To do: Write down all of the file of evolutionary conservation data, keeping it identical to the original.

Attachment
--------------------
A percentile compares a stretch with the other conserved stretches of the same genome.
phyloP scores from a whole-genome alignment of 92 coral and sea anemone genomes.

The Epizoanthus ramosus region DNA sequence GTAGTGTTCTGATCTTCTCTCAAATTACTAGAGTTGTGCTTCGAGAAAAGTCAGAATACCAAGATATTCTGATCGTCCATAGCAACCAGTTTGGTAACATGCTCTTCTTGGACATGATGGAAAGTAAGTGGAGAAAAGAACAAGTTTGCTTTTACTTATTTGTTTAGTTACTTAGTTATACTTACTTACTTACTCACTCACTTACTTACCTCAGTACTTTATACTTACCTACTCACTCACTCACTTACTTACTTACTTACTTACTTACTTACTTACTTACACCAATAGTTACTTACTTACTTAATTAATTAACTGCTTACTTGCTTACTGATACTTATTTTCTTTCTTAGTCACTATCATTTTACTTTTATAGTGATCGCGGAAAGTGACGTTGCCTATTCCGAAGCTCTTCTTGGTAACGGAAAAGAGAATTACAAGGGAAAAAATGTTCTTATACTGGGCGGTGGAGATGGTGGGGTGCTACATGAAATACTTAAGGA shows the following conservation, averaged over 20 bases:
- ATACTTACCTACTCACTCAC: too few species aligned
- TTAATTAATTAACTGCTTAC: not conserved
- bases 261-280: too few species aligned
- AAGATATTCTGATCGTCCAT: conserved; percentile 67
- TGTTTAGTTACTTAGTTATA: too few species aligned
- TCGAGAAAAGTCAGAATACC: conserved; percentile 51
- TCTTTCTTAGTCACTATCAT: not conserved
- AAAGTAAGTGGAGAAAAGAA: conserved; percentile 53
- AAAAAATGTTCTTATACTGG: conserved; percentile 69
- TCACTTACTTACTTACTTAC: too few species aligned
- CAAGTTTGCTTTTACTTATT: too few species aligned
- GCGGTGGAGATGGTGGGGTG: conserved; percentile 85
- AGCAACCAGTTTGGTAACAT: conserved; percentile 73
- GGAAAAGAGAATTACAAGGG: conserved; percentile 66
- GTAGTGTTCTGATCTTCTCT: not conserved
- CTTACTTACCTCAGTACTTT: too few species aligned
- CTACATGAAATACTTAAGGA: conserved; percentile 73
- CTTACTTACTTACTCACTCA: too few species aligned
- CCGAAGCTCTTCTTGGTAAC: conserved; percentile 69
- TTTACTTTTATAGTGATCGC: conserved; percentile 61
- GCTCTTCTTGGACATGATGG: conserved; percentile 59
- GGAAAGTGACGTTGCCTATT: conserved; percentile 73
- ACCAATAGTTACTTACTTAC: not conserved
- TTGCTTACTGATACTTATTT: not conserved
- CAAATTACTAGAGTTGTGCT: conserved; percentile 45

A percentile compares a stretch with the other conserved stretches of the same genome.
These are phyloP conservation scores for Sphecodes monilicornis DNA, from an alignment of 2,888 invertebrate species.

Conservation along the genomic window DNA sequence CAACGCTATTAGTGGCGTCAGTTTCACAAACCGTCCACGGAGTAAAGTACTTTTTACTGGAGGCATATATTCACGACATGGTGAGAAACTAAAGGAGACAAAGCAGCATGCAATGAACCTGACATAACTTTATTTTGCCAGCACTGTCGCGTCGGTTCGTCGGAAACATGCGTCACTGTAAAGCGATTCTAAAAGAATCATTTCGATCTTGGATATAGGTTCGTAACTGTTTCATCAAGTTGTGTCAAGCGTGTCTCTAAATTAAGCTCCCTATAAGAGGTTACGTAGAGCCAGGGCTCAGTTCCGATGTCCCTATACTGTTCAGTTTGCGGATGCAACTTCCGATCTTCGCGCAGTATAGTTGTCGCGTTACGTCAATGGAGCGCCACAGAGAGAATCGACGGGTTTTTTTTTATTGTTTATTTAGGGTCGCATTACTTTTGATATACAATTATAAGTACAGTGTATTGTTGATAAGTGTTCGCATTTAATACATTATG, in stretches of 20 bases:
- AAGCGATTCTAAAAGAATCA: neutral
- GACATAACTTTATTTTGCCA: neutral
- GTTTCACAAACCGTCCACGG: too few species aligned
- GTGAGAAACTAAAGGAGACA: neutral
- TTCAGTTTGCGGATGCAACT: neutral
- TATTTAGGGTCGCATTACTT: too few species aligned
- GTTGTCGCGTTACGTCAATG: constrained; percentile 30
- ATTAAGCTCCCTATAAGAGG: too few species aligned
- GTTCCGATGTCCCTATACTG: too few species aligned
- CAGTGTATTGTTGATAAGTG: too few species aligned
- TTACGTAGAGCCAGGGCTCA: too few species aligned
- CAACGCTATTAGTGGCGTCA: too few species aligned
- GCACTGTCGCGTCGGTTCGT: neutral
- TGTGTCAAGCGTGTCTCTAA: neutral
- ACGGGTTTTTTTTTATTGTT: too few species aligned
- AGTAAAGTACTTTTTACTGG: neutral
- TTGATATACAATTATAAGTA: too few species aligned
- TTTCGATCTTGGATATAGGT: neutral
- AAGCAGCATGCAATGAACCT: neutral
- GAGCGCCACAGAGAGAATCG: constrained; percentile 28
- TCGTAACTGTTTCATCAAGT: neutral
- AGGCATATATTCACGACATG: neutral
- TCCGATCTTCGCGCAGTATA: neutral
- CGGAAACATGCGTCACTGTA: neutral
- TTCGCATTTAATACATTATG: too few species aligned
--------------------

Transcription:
A percentile compares a stretch with the other conserved stretches of the same genome.
phyloP scores from a whole-genome alignment of 92 coral and sea anemone genomes.

The Epizoanthus ramosus region DNA sequence GTAGTGTTCTGATCTTCTCTCAAATTACTAGAGTTGTGCTTCGAGAAAAGTCAGAATACCAAGATATTCTGATCGTCCATAGCAACCAGTTTGGTAACATGCTCTTCTTGGACATGATGGAAAGTAAGTGGAGAAAAGAACAAGTTTGCTTTTACTTATTTGTTTAGTTACTTAGTTATACTTACTTACTTACTCACTCACTTACTTACCTCAGTACTTTATACTTACCTACTCACTCACTCACTTACTTACTTACTTACTTACTTACTTACTTACTTACACCAATAGTTACTTACTTACTTAATTAATTAACTGCTTACTTGCTTACTGATACTTATTTTCTTTCTTAGTCACTATCATTTTACTTTTATAGTGATCGCGGAAAGTGACGTTGCCTATTCCGAAGCTCTTCTTGGTAACGGAAAAGAGAATTACAAGGGAAAAAATGTTCTTATACTGGGCGGTGGAGATGGTGGGGTGCTACATGAAATACTTAAGGA shows the following conservation, averaged over 20 bases:
- ATACTTACCTACTCACTCAC: too few species aligned
- TTAATTAATTAACTGCTTAC: not conserved
- bases 261-280: too few species aligned
- AAGATATTCTGATCGTCCAT: conserved; percentile 67
- TGTTTAGTTACTTAGTTATA: too few species aligned
- TCGAGAAAAGTCAGAATACC: conserved; percentile 51
- TCTTTCTTAGTCACTATCAT: not conserved
- AAAGTAAGTGGAGAAAAGAA: conserved; percentile 53
- AAAAAATGTTCTTATACTGG: conserved; percentile 69
- TCACTTACTTACTTACTTAC: too few species aligned
- CAAGTTTGCTTTTACTTATT: too few species aligned
- GCGGTGGAGATGGTGGGGTG: conserved; percentile 85
- AGCAACCAGTTTGGTAACAT: conserved; percentile 73
- GGAAAAGAGAATTACAAGGG: conserved; percentile 66
- GTAGTGTTCTGATCTTCTCT: not conserved
- CTTACTTACCTCAGTACTTT: too few species aligned
- CTACATGAAATACTTAAGGA: conserved; percentile 73
- CTTACTTACTTACTCACTCA: too few species aligned
- CCGAAGCTCTTCTTGGTAAC: conserved; percentile 69
- TTTACTTTTATAGTGATCGC: conserved; percentile 61
- GCTCTTCTTGGACATGATGG: conserved; percentile 59
- GGAAAGTGACGTTGCCTATT: conserved; percentile 73
- ACCAATAGTTACTTACTTAC: not conserved
- TTGCTTACTGATACTTATTT: not conserved
- CAAATTACTAGAGTTGTGCT: conserved; percentile 45

A percentile compares a stretch with the other conserved stretches of the same genome.
These are phyloP conservation scores for Sphecodes monilicornis DNA, from an alignment of 2,888 invertebrate species.

Conservation along the genomic window DNA sequence CAACGCTATTAGTGGCGTCAGTTTCACAAACCGTCCACGGAGTAAAGTACTTTTTACTGGAGGCATATATTCACGACATGGTGAGAAACTAAAGGAGACAAAGCAGCATGCAATGAACCTGACATAACTTTATTTTGCCAGCACTGTCGCGTCGGTTCGTCGGAAACATGCGTCACTGTAAAGCGATTCTAAAAGAATCATTTCGATCTTGGATATAGGTTCGTAACTGTTTCATCAAGTTGTGTCAAGCGTGTCTCTAAATTAAGCTCCCTATAAGAGGTTACGTAGAGCCAGGGCTCAGTTCCGATGTCCCTATACTGTTCAGTTTGCGGATGCAACTTCCGATCTTCGCGCAGTATAGTTGTCGCGTTACGTCAATGGAGCGCCACAGAGAGAATCGACGGGTTTTTTTTTATTGTTTATTTAGGGTCGCATTACTTTTGATATACAATTATAAGTACAGTGTATTGTTGATAAGTGTTCGCATTTAATACATTATG, in stretches of 20 bases:
- AAGCGATTCTAAAAGAATCA: neutral
- GACATAACTTTATTTTGCCA: neutral
- GTTTCACAAACCGTCCACGG: too few species aligned
- GTGAGAAACTAAAGGAGACA: neutral
- TTCAGTTTGCGGATGCAACT: neutral
- TATTTAGGGTCGCATTACTT: too few species aligned
- GTTGTCGCGTTACGTCAATG: constrained; percentile 30
- ATTAAGCTCCCTATAAGAGG: too few species aligned
- GTTCCGATGTCCCTATACTG: too few species aligned
- CAGTGTATTGTTGATAAGTG: too few species aligned
- TTACGTAGAGCCAGGGCTCA: too few species aligned
- CAACGCTATTAGTGGCGTCA: too few species aligned
- GCACTGTCGCGTCGGTTCGT: neutral
- TGTGTCAAGCGTGTCTCTAA: neutral
- ACGGGTTTTTTTTTATTGTT: too few species aligned
- AGTAAAGTACTTTTTACTGG: neutral
- TTGATATACAATTATAAGTA: too few species aligned
- TTTCGATCTTGGATATAGGT: neutral
- AAGCAGCATGCAATGAACCT: neutral
- GAGCGCCACAGAGAGAATCG: constrained; percentile 28
- TCGTAACTGTTTCATCAAGT: neutral
- AGGCATATATTCACGACATG: neutral
- TCCGATCTTCGCGCAGTATA: neutral
- CGGAAACATGCGTCACTGTA: neutral
- TTCGCATTTAATACATTATG: too few species aligned